European shares fell on Monday, led by weaker commodity stocks tracking falling oil and metals prices, while Commerzbank slipped 10 percent after it agreed to buy Dresdner Bank from Allianz.
The FTSEurofirst 300 index of top European shares closed unofficially down 0.4 percent at 1,189.64 points after falling as low as 1,180.48.
Commodities stocks came under pressure as crude prices fell 4 percent after concerns eased that Hurricane Gustav would cause severe damage to the U.S. oil sector as the storm did not pick up strength as it barrelled towards the Louisiana coast.
BP, Royal Dutch Shell, gas producer BG Group and Tullow Oil shed between 1.7 and 4.5 percent.
Mining stocks were also hit as copper prices fell nearly 3 percent, nickel dropped 5 percent and zinc slipped 2 percent.
Shares in BHP Billiton, Anglo American, Vedanta Resources, Lonmin, Kazakhmys, Xstrata, Antofagasta and Rio Tinto fell between 1.4 and 5.8 percent.
Commerzbank led the decline in banking stocks and fell 10.2 percent after agreeing to buy Dresdner Bank from Allianz in a $14.5 billion all-German deal that will break the country's banking mould and cost 9,000 jobs.
"On a first glance we don't like the transaction at all," said DZ Bank, and Heino Ruland, analyst at FrankfurtFinanz, said Commerzbank shareholders would "suffer for a number of years."
"The price paid by Commerzbank is at the high end but not outside the expected range. The main problem is the execution risk and how the two are going to bring the operating costs together," said McAlinden.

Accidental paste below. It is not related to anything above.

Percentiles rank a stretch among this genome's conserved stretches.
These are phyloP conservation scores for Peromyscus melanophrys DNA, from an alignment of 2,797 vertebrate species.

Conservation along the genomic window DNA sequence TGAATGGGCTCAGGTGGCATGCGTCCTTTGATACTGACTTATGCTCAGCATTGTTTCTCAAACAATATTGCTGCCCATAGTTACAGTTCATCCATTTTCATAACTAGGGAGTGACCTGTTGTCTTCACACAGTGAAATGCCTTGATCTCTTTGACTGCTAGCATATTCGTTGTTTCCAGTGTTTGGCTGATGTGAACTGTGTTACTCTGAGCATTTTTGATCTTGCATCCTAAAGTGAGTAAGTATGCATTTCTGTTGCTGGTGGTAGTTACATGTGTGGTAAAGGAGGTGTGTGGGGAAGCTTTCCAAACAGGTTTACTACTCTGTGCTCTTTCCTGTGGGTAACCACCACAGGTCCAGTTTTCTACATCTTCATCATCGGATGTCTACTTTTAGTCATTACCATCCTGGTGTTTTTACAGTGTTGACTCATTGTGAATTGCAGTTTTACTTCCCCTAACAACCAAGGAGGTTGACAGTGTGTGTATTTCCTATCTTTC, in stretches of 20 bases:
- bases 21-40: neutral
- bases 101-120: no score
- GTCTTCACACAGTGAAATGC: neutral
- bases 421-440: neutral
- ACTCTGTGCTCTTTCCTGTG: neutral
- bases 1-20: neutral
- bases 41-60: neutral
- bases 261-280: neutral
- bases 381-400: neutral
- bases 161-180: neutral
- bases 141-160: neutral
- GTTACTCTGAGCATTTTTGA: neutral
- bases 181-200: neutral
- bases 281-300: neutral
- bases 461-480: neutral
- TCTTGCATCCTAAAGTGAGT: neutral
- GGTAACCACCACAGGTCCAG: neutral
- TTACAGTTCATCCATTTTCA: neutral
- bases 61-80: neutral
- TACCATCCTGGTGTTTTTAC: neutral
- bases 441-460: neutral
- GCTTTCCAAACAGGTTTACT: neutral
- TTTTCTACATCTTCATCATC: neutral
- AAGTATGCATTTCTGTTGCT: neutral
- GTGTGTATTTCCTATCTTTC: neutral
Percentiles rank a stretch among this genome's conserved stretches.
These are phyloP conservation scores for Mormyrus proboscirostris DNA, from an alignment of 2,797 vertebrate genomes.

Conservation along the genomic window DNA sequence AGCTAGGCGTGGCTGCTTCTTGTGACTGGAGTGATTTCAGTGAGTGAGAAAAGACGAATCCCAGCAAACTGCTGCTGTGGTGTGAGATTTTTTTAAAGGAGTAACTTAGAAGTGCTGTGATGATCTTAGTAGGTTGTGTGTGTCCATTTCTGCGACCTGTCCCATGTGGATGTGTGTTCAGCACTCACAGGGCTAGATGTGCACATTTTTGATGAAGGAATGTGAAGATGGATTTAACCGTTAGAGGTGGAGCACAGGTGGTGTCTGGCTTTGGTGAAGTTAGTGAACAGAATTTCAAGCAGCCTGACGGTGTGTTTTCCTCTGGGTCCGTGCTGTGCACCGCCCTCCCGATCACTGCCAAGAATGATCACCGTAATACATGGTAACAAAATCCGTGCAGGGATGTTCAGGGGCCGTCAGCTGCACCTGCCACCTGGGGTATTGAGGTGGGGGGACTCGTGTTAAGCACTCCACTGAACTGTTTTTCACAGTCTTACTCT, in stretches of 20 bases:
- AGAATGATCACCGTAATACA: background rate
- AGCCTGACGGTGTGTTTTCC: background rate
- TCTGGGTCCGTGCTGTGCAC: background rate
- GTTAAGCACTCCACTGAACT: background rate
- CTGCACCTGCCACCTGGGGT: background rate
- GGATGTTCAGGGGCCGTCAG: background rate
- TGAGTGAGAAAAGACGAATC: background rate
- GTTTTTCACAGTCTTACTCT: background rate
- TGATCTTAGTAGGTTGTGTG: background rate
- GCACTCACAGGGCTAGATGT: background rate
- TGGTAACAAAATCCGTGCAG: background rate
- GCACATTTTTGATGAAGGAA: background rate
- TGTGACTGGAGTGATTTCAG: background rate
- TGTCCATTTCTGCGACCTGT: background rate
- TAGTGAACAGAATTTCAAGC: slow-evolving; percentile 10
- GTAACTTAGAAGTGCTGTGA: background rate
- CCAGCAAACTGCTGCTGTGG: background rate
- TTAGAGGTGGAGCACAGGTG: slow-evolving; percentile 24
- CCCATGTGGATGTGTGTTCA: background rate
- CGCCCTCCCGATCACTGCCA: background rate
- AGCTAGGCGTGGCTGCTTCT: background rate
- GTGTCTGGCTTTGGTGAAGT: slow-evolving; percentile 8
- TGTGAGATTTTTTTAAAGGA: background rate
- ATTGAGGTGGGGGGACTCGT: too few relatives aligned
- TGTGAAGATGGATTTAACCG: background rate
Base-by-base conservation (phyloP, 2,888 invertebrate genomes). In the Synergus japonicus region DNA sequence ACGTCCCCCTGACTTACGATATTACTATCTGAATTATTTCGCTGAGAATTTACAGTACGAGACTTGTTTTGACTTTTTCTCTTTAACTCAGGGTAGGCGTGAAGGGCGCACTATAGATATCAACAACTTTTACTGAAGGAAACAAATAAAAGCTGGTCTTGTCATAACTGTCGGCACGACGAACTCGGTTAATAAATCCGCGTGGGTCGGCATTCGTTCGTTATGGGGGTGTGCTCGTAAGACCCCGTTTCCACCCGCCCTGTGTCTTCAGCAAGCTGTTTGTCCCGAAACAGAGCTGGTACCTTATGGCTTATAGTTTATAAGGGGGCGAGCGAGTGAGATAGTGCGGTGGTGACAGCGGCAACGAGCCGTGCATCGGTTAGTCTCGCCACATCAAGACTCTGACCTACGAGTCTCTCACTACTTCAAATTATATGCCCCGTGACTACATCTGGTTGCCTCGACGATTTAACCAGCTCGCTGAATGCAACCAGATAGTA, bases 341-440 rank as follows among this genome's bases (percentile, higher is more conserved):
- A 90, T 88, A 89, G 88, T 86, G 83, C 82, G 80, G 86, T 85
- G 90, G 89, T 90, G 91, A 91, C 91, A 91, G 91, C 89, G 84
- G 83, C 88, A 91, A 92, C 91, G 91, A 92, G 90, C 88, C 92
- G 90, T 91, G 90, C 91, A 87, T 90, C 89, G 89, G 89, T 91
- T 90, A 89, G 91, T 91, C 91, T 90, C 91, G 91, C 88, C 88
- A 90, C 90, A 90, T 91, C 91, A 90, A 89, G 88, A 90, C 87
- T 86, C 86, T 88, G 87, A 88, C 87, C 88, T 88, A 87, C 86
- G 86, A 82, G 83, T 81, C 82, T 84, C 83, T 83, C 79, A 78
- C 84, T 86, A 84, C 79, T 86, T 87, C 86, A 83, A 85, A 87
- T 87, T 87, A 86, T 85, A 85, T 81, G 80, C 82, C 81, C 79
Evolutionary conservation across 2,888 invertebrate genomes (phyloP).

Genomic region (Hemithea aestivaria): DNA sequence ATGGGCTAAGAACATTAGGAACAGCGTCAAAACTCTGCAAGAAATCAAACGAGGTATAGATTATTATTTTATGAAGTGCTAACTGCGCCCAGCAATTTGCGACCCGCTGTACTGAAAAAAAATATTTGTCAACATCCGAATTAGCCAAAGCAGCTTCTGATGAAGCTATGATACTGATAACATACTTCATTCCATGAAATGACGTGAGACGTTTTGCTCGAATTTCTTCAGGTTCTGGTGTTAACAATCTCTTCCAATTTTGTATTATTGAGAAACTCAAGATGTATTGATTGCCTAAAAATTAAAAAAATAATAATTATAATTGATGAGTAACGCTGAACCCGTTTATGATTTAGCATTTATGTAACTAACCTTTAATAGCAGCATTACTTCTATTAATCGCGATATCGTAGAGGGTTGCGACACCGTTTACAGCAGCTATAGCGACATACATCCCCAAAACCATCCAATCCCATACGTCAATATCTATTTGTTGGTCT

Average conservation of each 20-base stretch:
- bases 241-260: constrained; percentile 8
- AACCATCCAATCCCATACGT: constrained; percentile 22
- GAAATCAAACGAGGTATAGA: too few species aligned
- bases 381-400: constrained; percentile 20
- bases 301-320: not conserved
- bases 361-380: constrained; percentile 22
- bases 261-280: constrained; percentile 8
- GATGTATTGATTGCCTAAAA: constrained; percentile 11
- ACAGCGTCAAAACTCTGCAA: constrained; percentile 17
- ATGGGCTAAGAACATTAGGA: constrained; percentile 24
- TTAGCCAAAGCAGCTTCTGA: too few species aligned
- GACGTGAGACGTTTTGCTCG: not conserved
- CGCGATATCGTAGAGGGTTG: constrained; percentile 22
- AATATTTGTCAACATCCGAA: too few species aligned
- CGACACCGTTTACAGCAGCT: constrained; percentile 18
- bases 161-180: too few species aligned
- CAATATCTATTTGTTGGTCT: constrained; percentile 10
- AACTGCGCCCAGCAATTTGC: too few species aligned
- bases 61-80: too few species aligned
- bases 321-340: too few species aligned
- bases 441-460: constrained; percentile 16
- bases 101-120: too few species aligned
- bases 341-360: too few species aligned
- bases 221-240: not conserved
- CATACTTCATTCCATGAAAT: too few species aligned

LSE, Enterprise Inns, Miners Hit
London Stock Exchange fell 2.6 percent after the Financial Times said the exchange operator would introduce deep fee cuts and incentives for traders.
And Enterprise Inns fell 2.5 percent as traders said the company is being hit by falling property prices and high debt levels and investors stay cautious ahead of a busy earnings week for the pub sector.
French tire-maker Michelin was a standout gainer, rising 5.5 percent as traders cited a Merrill Lynch upgrade.
The FTSEurofirst 300 has fallen 21 percent so far this year, hit by big losses at banks due to the credit crisis and by a slowing in the economy.
Oil prices are well off their record above $147 a barrel in July, and though they have since come off sharply, analysts say this is not going to be enough to boost third-quarter earnings.
"We've had a minor rally due to the oil decline, but oil's back to April/May levels and that's not really a stabilizing factor for trend growth," said Franz Wenzel, strategist at AXA Investment Managers in Paris.